If computers that don't educate children are bought then a road which would incontestably benefit many people won't be built. So it isn't a case of "there's no down side so might as well" but of the forgoing of worthwhile expenditures in favor of expenditures for which there's no history of success. Pascal's Dilemma doesn't apply.

    But considering Pascal's Dilemma does have some value so prepare for a deft segue.

    Since education, particularly primary education, is everywhere overwhelmingly a function of government Pascal's Dilemma plays out against the backdrop of that fact. Education is a function of the political system and cannot escape its antecedents.

    The most obvious of these antecedents is the ultimate measure of success in politics. Whether you're building a bridge, a rocket to the moon or a computer-based education system if you can't get the cash you've failed before you start. Funding is the first, and greatest, hurdle any function of government must overcome. Getting the funding is a measure of political influence. So the ultimate coin of the political realm is political influence. Strong constituencies garner funding in proportion to their influence.

    Since getting the money's the important thing what's done with the money is, necessarily, less important.

    If the bridge doesn't come in on time or within budget that isn't good but it's better then not getting the bridge started. Similarly, for government education agencies success consists of funding increases first and any other measures of success take a distinctly subordinate position and to the extent those secondary measures exist they generally serve the primary purpose. For instance, a poor showing on international education comparisons is a good reason to increase education funding. An excellent showing on international education comparisons is also a good reason to increase education funding. To maintain that enviable position.

    So the mystery of the attraction of the use of computers in education is revealed.

    Computers provide an exciting, and thus attractive, rationale for a significant funding bump.

    Where money's less of a consideration, as in wealthy nations like the U.S., objective measures of success are non-existent. They aren't necessary. Various rationalizations will be manufactured as needed if they're even needed. Parents very much want their children to get a good education and an exciting, cutting-edge technology can't help but promote the achievement of that result. So two constituencies are recruited to the promotion of the use of computers in education: the professionals who benefit from the funding increases and the parents who hope their children will get a good education.

    While I agree with Yama that computers have a role to play in education where we part company is in the unvoiced assumption of the centrality of government in education.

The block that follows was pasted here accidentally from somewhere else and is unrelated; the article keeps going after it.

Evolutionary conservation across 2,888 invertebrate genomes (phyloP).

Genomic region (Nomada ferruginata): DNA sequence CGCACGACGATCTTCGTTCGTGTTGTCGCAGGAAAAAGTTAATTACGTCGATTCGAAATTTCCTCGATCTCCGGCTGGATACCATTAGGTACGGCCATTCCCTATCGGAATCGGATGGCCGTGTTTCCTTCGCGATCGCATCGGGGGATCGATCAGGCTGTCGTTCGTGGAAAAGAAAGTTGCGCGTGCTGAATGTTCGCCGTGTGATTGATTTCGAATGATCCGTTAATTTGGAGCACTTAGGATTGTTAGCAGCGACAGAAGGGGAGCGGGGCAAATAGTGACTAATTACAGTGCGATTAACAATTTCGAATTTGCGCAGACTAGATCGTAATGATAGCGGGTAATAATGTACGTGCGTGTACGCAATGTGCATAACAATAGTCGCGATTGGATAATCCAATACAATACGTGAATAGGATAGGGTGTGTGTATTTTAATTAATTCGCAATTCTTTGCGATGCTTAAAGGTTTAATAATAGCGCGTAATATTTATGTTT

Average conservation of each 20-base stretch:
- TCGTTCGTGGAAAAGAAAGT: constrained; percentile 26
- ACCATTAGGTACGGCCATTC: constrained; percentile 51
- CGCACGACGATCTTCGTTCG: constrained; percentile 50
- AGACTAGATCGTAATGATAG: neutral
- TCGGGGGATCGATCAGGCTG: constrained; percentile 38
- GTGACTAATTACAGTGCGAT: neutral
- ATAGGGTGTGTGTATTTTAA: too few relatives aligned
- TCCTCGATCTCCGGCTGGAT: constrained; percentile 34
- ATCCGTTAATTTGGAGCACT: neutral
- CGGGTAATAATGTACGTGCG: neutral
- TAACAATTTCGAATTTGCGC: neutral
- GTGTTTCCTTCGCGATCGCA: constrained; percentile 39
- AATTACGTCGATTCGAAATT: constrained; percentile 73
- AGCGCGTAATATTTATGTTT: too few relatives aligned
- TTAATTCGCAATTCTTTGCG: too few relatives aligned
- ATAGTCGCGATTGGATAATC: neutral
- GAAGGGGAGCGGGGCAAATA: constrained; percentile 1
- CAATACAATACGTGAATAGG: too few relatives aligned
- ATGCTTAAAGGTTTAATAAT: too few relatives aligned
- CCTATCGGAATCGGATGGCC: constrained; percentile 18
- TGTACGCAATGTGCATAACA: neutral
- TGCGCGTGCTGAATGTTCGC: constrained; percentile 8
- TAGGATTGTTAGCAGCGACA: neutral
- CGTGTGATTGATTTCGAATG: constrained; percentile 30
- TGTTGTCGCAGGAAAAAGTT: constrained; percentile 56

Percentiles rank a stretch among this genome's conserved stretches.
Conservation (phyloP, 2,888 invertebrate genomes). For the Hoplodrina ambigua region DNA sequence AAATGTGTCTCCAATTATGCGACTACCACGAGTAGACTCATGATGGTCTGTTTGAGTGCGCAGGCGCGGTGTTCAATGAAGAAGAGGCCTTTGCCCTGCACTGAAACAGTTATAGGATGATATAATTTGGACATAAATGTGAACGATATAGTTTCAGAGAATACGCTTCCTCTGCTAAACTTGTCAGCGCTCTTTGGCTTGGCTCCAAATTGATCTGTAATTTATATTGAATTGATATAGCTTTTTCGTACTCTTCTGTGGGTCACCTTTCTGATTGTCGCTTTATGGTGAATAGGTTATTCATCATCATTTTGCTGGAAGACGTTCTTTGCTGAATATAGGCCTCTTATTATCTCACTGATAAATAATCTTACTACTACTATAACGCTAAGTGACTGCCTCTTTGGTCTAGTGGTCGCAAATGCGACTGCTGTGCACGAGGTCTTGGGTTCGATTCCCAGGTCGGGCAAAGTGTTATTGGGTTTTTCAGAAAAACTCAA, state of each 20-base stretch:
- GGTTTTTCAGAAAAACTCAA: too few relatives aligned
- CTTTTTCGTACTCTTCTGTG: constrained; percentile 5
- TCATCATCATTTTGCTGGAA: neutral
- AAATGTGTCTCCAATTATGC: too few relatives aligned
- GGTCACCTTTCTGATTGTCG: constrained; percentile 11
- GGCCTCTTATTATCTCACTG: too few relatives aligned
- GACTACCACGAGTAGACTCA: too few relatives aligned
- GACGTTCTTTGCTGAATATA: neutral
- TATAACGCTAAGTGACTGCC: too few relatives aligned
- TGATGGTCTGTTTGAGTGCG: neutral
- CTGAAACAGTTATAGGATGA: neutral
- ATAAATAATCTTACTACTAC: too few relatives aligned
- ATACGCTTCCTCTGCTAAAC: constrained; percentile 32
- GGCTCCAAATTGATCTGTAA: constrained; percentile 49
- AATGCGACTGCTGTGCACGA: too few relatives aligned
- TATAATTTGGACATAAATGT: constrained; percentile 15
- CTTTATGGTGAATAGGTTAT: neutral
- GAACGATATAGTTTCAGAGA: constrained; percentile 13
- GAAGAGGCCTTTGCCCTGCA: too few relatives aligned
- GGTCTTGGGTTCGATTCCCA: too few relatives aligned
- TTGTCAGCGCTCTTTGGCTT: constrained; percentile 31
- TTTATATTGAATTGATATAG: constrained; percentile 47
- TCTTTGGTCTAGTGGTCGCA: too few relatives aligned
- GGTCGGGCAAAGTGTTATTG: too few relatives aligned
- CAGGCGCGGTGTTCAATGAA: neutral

My description above lays out a part of the case for why the politicization of education is detrimental to the process of education. Since government education is so overwhelmingly dominant it obscures the relationship between teacher and student and thus the role which computers could play in that relationship. I don't mean to say that there can't be a successful use of computers in government education but that government education institutions are particularly barren ground in which the seed of computer-based education ought to be expected to sprout and take root.

    • I am unsure we are parting ways much or at all, Allen. You are right at pointing out the assumption of the centrality of government is unvoiced by me; I beg to state that a reason might be that precisely that I see myself and kids as objects of the existing structures with little room for alternatives, not that such structures are better.

      I am sure that it would merely take some editing and some additions to merge your and my document into one single piece with no contradictions. I mostly agree with all the caveats you point at, and where there might be a difference it might be more a matter of nuancing, raising exceptions within a general principle, and such, than actually a hard difference.

      One such "disagreements" might have to do with the bridge vs. computers concept.

      The fact is, any country in this Earth could have both. I know that Bolivia, obviously where I have learned most in detail about what goes on, is an exception, with a windfall out of natural gas and now being posited to be the next Saudi Arabia because of lithium. But I would dare extend my conviction to Nepal, Indonesia, and other countries I have visited. The inherent problem is not access to resources, but, as you point out elsewhere, the ability to use them. While we are in agreement here, let me add that, for example in Bolivia, the President is said to be fuming or whatever presidents do, because so far only 4% of the annual budget has been spent. This is a pattern, in some areas the last two years more than 50% of the budget had not been used. International cooperation has reduced their aid, because so much goes unused, about 20 million USD last year of money for investments in education was never used, if I recall correctly.